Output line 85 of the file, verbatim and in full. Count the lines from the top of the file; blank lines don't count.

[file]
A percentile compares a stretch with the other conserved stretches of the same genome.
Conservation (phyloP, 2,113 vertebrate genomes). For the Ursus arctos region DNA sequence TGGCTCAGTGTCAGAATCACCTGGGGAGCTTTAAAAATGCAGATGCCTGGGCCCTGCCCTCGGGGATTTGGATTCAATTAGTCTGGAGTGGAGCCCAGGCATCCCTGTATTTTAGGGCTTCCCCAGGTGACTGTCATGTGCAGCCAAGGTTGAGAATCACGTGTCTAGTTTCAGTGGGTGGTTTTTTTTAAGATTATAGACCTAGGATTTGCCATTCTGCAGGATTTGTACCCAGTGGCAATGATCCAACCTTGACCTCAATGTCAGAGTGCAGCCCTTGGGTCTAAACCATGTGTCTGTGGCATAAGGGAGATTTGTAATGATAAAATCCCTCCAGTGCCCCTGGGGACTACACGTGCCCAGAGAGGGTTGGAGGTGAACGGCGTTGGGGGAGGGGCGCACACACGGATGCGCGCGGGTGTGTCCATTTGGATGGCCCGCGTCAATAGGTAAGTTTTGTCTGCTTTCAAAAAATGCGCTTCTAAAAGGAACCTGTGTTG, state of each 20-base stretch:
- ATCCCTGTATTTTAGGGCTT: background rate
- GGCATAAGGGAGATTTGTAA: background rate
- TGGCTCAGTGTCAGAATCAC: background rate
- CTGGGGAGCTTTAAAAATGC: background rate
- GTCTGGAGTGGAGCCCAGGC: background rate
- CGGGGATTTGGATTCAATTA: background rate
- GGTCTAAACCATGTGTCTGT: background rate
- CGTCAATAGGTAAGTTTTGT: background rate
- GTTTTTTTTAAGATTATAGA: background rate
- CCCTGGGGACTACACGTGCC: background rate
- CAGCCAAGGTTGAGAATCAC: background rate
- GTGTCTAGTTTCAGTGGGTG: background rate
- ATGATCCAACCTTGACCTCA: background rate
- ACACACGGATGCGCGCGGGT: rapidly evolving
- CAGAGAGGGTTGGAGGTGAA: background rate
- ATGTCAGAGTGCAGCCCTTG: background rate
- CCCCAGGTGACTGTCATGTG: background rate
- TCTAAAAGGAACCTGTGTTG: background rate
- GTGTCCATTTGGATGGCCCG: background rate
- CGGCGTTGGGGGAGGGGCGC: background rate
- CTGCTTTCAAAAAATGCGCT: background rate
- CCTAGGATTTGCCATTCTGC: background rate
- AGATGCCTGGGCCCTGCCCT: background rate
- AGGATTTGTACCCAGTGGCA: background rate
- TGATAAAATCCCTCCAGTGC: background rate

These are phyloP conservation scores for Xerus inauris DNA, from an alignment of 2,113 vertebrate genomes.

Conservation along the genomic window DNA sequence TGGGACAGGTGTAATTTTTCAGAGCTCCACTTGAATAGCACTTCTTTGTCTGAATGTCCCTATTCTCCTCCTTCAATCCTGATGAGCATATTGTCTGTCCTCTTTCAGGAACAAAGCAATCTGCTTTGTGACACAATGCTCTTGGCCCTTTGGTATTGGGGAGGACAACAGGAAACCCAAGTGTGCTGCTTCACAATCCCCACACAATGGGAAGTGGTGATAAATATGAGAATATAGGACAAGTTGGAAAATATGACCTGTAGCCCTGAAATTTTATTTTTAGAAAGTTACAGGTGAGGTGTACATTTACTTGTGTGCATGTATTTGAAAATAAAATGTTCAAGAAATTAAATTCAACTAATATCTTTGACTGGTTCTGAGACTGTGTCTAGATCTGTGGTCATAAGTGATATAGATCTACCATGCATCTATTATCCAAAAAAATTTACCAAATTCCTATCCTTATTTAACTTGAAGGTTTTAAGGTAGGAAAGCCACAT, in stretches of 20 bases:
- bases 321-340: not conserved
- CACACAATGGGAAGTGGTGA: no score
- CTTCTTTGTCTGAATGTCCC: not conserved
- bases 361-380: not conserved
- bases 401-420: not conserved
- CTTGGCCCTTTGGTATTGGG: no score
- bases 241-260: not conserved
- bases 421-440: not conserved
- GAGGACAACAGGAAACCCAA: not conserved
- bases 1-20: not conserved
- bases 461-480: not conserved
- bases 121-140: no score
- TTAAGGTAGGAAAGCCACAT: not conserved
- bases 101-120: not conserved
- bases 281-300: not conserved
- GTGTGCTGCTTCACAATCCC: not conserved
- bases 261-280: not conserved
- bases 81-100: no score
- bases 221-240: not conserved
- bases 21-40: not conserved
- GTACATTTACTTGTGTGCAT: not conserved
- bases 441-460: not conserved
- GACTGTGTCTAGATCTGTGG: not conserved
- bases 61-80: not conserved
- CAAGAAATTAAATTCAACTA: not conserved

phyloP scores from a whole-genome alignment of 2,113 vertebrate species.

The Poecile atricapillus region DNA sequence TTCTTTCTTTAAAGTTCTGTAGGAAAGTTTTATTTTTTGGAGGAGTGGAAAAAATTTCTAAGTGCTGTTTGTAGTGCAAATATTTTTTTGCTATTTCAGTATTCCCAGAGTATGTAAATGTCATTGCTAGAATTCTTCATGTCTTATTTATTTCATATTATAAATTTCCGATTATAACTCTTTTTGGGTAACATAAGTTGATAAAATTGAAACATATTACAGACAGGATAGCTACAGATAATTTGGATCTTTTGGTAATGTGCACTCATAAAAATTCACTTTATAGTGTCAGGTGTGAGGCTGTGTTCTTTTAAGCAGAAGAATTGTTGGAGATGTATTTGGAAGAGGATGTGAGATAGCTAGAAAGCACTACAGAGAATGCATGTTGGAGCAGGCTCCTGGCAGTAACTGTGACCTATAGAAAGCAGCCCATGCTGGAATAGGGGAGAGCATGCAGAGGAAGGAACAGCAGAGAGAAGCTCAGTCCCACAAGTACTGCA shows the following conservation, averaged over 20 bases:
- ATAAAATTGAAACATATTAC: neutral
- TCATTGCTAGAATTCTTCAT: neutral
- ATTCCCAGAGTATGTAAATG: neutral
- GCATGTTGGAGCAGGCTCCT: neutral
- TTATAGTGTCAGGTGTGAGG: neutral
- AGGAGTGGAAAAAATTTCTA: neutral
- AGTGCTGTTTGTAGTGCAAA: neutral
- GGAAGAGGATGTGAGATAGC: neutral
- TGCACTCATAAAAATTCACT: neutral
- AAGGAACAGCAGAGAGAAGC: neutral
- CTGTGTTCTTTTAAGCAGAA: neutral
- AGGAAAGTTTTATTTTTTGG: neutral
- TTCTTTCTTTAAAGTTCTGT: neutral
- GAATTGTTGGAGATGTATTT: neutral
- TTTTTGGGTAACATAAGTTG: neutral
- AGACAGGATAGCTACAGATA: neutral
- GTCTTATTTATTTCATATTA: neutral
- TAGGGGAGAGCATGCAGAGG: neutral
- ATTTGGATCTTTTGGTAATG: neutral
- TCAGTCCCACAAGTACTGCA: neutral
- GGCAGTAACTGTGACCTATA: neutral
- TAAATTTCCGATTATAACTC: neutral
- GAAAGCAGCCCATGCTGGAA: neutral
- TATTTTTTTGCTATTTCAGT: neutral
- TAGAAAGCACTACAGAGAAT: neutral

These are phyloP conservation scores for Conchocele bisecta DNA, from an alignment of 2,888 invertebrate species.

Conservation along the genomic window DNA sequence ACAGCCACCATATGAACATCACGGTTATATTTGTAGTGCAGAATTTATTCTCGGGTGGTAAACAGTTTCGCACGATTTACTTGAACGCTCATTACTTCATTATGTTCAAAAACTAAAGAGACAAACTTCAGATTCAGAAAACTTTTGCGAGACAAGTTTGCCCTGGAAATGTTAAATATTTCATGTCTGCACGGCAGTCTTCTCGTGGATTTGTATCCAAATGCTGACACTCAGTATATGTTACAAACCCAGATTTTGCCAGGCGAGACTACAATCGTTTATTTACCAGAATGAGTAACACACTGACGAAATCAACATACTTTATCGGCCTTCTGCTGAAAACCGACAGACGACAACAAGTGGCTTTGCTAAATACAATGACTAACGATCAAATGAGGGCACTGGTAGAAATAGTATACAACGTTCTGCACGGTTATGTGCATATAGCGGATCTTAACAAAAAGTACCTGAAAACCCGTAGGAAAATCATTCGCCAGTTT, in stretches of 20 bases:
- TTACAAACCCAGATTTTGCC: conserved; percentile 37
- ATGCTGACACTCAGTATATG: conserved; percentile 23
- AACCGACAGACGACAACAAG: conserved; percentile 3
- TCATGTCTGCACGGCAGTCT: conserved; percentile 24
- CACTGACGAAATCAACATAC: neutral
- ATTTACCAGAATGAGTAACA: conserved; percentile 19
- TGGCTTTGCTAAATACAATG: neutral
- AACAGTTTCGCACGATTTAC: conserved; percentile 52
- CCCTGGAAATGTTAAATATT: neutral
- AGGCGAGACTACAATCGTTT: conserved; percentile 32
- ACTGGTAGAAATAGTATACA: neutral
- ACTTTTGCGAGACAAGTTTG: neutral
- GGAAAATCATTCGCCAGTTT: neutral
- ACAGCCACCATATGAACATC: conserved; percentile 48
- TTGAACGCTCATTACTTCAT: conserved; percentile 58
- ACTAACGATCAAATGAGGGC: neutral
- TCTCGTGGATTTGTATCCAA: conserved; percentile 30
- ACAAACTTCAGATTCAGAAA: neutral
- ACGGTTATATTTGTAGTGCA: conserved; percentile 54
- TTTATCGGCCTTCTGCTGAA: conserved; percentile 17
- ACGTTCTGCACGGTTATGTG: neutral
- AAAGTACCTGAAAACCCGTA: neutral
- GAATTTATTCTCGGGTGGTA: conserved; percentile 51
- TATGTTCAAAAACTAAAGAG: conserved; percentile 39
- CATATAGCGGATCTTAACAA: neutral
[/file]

- ATGCTGACACTCAGTATATG: conserved; percentile 23